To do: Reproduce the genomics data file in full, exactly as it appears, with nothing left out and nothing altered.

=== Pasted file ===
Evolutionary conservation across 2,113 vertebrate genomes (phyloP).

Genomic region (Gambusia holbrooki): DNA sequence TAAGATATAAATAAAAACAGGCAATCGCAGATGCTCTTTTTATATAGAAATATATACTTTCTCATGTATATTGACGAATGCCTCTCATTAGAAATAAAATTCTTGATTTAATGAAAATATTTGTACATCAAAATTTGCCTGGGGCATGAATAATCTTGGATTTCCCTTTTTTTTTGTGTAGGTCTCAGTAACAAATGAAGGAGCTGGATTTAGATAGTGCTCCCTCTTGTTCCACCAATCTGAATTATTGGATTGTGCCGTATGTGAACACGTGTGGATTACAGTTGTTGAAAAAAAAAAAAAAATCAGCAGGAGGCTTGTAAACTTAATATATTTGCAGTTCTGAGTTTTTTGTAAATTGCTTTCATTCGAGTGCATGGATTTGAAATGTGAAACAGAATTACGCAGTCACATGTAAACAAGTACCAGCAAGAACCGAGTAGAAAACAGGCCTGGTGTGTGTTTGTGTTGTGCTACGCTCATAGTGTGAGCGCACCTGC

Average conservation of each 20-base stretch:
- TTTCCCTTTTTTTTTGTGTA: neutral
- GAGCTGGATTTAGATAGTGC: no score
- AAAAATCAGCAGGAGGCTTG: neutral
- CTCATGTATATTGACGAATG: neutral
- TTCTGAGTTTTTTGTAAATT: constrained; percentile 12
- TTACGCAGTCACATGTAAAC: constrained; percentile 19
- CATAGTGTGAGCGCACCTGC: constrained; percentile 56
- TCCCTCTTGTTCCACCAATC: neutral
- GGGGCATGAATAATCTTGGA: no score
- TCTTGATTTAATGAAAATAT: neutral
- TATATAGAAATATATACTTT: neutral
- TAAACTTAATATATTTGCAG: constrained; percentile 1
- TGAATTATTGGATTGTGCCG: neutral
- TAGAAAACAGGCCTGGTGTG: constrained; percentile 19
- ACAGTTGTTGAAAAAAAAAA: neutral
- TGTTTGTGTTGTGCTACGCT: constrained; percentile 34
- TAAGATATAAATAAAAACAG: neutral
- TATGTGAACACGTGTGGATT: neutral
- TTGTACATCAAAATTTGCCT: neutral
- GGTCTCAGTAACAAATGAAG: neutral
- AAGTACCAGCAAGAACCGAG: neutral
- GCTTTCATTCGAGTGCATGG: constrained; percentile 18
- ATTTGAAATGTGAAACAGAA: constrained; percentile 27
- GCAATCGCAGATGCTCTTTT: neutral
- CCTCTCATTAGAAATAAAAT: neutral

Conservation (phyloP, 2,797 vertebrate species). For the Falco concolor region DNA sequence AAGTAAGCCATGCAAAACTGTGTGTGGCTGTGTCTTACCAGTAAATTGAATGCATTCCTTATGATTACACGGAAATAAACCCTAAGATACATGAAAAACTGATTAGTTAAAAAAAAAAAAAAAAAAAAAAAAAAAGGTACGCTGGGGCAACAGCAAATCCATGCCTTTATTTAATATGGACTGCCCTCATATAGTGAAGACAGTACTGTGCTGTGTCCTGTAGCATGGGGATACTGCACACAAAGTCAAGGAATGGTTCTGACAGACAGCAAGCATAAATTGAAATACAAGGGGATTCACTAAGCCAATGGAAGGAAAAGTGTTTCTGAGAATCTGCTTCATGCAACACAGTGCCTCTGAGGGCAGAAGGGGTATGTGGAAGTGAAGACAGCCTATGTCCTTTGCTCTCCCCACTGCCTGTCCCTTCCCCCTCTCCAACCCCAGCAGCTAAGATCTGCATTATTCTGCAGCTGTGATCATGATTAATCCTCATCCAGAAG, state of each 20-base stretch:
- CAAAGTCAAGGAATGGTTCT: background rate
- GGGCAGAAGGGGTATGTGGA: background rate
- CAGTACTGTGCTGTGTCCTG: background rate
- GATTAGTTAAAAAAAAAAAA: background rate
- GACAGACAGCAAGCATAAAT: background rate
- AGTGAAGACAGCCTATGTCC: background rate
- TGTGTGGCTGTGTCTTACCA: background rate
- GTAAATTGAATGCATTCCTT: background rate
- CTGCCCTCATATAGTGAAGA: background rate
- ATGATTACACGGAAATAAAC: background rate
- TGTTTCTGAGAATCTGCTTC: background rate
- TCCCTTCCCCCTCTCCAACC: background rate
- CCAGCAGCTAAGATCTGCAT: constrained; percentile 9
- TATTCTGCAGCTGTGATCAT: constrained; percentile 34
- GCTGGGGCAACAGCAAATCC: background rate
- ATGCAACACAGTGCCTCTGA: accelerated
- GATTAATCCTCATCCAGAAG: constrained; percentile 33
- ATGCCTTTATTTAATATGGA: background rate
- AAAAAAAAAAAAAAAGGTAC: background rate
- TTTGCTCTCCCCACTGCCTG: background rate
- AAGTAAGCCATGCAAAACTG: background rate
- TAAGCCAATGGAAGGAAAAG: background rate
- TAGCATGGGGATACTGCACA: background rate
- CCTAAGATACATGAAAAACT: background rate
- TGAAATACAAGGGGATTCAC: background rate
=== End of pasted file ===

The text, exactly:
Evolutionary conservation across 2,113 vertebrate genomes (phyloP).

Genomic region (Gambusia holbrooki): DNA sequence TAAGATATAAATAAAAACAGGCAATCGCAGATGCTCTTTTTATATAGAAATATATACTTTCTCATGTATATTGACGAATGCCTCTCATTAGAAATAAAATTCTTGATTTAATGAAAATATTTGTACATCAAAATTTGCCTGGGGCATGAATAATCTTGGATTTCCCTTTTTTTTTGTGTAGGTCTCAGTAACAAATGAAGGAGCTGGATTTAGATAGTGCTCCCTCTTGTTCCACCAATCTGAATTATTGGATTGTGCCGTATGTGAACACGTGTGGATTACAGTTGTTGAAAAAAAAAAAAAAATCAGCAGGAGGCTTGTAAACTTAATATATTTGCAGTTCTGAGTTTTTTGTAAATTGCTTTCATTCGAGTGCATGGATTTGAAATGTGAAACAGAATTACGCAGTCACATGTAAACAAGTACCAGCAAGAACCGAGTAGAAAACAGGCCTGGTGTGTGTTTGTGTTGTGCTACGCTCATAGTGTGAGCGCACCTGC

Average conservation of each 20-base stretch:
- TTTCCCTTTTTTTTTGTGTA: neutral
- GAGCTGGATTTAGATAGTGC: no score
- AAAAATCAGCAGGAGGCTTG: neutral
- CTCATGTATATTGACGAATG: neutral
- TTCTGAGTTTTTTGTAAATT: constrained; percentile 12
- TTACGCAGTCACATGTAAAC: constrained; percentile 19
- CATAGTGTGAGCGCACCTGC: constrained; percentile 56
- TCCCTCTTGTTCCACCAATC: neutral
- GGGGCATGAATAATCTTGGA: no score
- TCTTGATTTAATGAAAATAT: neutral
- TATATAGAAATATATACTTT: neutral
- TAAACTTAATATATTTGCAG: constrained; percentile 1
- TGAATTATTGGATTGTGCCG: neutral
- TAGAAAACAGGCCTGGTGTG: constrained; percentile 19
- ACAGTTGTTGAAAAAAAAAA: neutral
- TGTTTGTGTTGTGCTACGCT: constrained; percentile 34
- TAAGATATAAATAAAAACAG: neutral
- TATGTGAACACGTGTGGATT: neutral
- TTGTACATCAAAATTTGCCT: neutral
- GGTCTCAGTAACAAATGAAG: neutral
- AAGTACCAGCAAGAACCGAG: neutral
- GCTTTCATTCGAGTGCATGG: constrained; percentile 18
- ATTTGAAATGTGAAACAGAA: constrained; percentile 27
- GCAATCGCAGATGCTCTTTT: neutral
- CCTCTCATTAGAAATAAAAT: neutral

Conservation (phyloP, 2,797 vertebrate species). For the Falco concolor region DNA sequence AAGTAAGCCATGCAAAACTGTGTGTGGCTGTGTCTTACCAGTAAATTGAATGCATTCCTTATGATTACACGGAAATAAACCCTAAGATACATGAAAAACTGATTAGTTAAAAAAAAAAAAAAAAAAAAAAAAAAAGGTACGCTGGGGCAACAGCAAATCCATGCCTTTATTTAATATGGACTGCCCTCATATAGTGAAGACAGTACTGTGCTGTGTCCTGTAGCATGGGGATACTGCACACAAAGTCAAGGAATGGTTCTGACAGACAGCAAGCATAAATTGAAATACAAGGGGATTCACTAAGCCAATGGAAGGAAAAGTGTTTCTGAGAATCTGCTTCATGCAACACAGTGCCTCTGAGGGCAGAAGGGGTATGTGGAAGTGAAGACAGCCTATGTCCTTTGCTCTCCCCACTGCCTGTCCCTTCCCCCTCTCCAACCCCAGCAGCTAAGATCTGCATTATTCTGCAGCTGTGATCATGATTAATCCTCATCCAGAAG, state of each 20-base stretch:
- CAAAGTCAAGGAATGGTTCT: background rate
- GGGCAGAAGGGGTATGTGGA: background rate
- CAGTACTGTGCTGTGTCCTG: background rate
- GATTAGTTAAAAAAAAAAAA: background rate
- GACAGACAGCAAGCATAAAT: background rate
- AGTGAAGACAGCCTATGTCC: background rate
- TGTGTGGCTGTGTCTTACCA: background rate
- GTAAATTGAATGCATTCCTT: background rate
- CTGCCCTCATATAGTGAAGA: background rate
- ATGATTACACGGAAATAAAC: background rate
- TGTTTCTGAGAATCTGCTTC: background rate
- TCCCTTCCCCCTCTCCAACC: background rate
- CCAGCAGCTAAGATCTGCAT: constrained; percentile 9
- TATTCTGCAGCTGTGATCAT: constrained; percentile 34
- GCTGGGGCAACAGCAAATCC: background rate
- ATGCAACACAGTGCCTCTGA: accelerated
- GATTAATCCTCATCCAGAAG: constrained; percentile 33
- ATGCCTTTATTTAATATGGA: background rate
- AAAAAAAAAAAAAAAGGTAC: background rate
- TTTGCTCTCCCCACTGCCTG: background rate
- AAGTAAGCCATGCAAAACTG: background rate
- TAAGCCAATGGAAGGAAAAG: background rate
- TAGCATGGGGATACTGCACA: background rate
- CCTAAGATACATGAAAAACT: background rate
- TGAAATACAAGGGGATTCAC: background rate